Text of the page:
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Md.'s early voting experiment begins Friday

Aaron C. Davis

DSC_1247.JPGGov. Martin O'Malley (D), black lawmakers and the state's chapter of the NAACP Tuesday urged residents to turn out for Maryland's first experiment with early voting. The six days beginning on Friday amount to a test run for November that could disproportionately help Democrats if as expected they outspend Republicans in get-out-the-vote and other canvassing efforts in the run up to the general election.

Congresswoman Donna F. Edwards (D) and Baltimore Sen. Catherine E. Pugh (D), chair of the state's Legislative Black Caucus, said the week of early voting means residents "have no excuse" not to cast their ballots. James Elbridge, an Annapolis lobbyist for the NAACP said the process gives Maryland's poor and working-class a better chance to have their voice heard by allowing them to "schedule" voting around the needs of work and family.

"It's for everybody and we're encouraging not just the black community but the Hispanic community and everybody to turn out and take advantage of this," Elbridge said.

Pugh said the early voting could have an important impact on the state's primaries. "People always tell me they plan to wait and vote for their candidate in the general election and I tell them 'they won't be there if you don't vote for them in the primary.'"

Gov. O'Malley may reap the biggest benefit in November, however. He is not only expected to receive a boost from a highly organized effort by Maryland's Democratic Party to capitalize on early voting, but also could use the issue to draw attention to former Gov. Robert L. Ehrlich Jr.'s (R) opposition to early voting, which is now popular in more than 30 states.

Maryland's Democratically-controlled legislature pushed hard to enact early voting laws in 2005, but Ehrlich and other Republican lawmakers fought the effort, describing it as an invitation to voter fraud.

In 2006, the legislature passed an early voting law over Ehrlich's objections. The law was later struck down by the courts as unconstitutional. The General Assembly then agreed to a referendum on a constitutional amendment that would authorize the legislature to pass a law allowing qualified voters to cast ballots up to two weeks before an election.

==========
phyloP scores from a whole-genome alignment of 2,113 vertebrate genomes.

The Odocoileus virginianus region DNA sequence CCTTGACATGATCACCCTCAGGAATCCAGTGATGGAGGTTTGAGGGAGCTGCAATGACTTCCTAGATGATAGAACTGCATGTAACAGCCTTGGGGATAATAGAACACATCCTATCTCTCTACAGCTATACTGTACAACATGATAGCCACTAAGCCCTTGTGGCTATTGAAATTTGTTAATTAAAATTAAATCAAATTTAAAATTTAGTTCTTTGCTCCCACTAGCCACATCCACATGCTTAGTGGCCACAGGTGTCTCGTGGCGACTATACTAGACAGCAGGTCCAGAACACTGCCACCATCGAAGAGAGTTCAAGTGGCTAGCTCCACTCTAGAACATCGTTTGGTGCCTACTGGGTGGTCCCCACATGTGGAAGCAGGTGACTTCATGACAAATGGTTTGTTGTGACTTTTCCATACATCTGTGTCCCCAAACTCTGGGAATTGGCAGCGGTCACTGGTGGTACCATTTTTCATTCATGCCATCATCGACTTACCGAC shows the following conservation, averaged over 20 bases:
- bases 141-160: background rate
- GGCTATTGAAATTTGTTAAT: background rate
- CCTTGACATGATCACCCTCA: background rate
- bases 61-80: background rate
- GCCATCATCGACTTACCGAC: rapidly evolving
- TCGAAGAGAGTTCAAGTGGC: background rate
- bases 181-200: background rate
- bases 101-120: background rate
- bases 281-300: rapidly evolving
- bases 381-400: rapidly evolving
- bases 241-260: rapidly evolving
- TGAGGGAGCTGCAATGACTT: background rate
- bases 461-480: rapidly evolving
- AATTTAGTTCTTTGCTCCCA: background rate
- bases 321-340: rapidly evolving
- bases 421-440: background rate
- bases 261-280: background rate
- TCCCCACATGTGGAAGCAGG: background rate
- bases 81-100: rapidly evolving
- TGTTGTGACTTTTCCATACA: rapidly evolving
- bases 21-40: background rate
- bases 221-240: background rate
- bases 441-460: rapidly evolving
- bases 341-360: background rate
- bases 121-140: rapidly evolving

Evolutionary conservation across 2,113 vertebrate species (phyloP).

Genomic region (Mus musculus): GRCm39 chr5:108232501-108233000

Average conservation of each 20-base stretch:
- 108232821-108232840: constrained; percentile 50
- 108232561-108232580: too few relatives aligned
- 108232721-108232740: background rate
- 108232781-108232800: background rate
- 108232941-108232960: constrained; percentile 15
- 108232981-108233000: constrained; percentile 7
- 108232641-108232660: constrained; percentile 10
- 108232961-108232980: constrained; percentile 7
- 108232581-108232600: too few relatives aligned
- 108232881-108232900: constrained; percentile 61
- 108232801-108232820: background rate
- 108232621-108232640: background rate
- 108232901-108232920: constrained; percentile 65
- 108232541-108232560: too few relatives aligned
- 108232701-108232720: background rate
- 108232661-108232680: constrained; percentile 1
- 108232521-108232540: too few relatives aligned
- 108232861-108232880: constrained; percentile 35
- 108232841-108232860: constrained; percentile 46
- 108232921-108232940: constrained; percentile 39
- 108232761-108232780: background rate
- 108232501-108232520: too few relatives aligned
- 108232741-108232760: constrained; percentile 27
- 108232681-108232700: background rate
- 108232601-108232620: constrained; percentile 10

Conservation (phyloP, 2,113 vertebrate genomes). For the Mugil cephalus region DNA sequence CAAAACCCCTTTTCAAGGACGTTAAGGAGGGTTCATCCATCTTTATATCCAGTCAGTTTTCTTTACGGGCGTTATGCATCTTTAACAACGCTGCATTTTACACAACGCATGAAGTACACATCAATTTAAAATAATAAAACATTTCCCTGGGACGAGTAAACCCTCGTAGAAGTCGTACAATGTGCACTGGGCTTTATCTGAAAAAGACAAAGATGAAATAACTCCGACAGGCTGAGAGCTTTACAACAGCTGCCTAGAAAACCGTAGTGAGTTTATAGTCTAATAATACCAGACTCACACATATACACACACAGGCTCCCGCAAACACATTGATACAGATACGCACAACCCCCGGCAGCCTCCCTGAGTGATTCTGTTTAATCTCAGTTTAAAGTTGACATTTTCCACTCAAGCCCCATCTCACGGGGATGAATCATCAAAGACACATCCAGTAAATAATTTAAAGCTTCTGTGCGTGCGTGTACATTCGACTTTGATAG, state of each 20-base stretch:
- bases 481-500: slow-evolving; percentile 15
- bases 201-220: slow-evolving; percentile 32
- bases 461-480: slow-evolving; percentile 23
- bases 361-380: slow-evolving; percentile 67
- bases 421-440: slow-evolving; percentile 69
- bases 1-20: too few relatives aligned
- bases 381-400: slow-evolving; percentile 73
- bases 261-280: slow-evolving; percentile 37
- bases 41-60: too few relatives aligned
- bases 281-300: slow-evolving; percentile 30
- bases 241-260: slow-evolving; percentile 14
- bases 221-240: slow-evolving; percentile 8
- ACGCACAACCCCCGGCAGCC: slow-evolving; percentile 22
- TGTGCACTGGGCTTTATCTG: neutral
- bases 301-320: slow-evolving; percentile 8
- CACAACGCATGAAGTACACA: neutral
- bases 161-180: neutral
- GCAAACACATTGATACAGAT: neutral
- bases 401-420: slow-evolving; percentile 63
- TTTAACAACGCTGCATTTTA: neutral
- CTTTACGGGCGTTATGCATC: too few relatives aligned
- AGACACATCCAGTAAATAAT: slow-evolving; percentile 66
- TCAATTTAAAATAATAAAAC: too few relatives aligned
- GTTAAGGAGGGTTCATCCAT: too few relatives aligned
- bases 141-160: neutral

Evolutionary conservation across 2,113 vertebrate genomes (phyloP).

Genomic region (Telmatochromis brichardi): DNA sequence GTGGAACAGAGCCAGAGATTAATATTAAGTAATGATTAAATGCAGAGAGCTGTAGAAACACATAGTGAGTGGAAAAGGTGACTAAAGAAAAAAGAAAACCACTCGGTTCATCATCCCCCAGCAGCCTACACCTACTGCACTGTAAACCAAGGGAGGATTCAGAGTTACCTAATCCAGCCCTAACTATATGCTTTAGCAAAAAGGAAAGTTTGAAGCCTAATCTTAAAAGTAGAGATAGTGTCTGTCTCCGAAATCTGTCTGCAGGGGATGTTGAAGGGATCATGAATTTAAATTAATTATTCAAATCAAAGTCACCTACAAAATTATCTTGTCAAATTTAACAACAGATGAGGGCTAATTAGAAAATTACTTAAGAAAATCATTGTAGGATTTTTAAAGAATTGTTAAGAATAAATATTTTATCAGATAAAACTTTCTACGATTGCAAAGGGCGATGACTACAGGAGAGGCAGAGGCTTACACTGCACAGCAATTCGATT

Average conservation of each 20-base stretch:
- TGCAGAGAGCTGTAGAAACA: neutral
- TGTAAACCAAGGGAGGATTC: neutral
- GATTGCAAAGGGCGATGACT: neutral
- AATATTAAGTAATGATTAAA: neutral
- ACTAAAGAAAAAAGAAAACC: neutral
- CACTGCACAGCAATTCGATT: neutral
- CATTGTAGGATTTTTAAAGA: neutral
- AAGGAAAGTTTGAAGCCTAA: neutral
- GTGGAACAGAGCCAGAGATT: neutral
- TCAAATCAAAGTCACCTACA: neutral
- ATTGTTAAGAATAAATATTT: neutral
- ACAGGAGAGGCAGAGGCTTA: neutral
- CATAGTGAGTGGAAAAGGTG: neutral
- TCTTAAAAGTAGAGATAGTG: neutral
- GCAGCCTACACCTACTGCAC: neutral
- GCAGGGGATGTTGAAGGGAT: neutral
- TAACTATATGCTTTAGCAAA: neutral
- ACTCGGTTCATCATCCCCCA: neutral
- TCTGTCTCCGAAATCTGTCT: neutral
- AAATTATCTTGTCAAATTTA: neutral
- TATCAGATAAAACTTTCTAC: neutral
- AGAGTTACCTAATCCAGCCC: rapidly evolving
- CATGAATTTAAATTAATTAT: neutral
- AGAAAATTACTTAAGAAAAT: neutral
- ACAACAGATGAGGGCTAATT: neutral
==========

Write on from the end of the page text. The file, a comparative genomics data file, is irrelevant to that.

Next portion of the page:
This week, Ehrlich released a YouTube video saying that even though he still views early voting as "a solution in search of a problem," he would live with it and encouraged supporters to "take advantage."

"This year presents a terrific opportunity for taxpayers, for small business people to recapture a sense of self in Annapolis. We want to empower ourselves, we want to go down there and challenge that monopoly," Ehrlich said. "This is our opportunity, obviously, beginning September 3rd with early voting."

Leaders of the state's Democratic and Republican parties are expected to appear together at an event Thursday to promote early voting.

Ehrlich faces political newcomer Brian Murphy who picked up the surprise endorsement of Sarah Palin.

O'Malley faces no serious primary challenge. He and Lt. Gov Anthony G. Brown plan to cast their ballots on Friday, the first day of early voting.

CSC_1239.JPGWith the exception of Sunday, Sept. 5, early voting centers will be open in each county in Maryland from 10 a.m. to 8 p.m. from Friday, Sept. 3 through Thursday, Sept. 9.

By Aaron C. Davis  |  August 31, 2010; 3:42 PM ET
Categories:  2010 Elections  
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Next: Ehrlich claims fresh fundraising momentum

Comments

Is Friday a furlough day for state workers?

Posted by: h20andoil | August 31, 2010 8:27 PM | Report abuse

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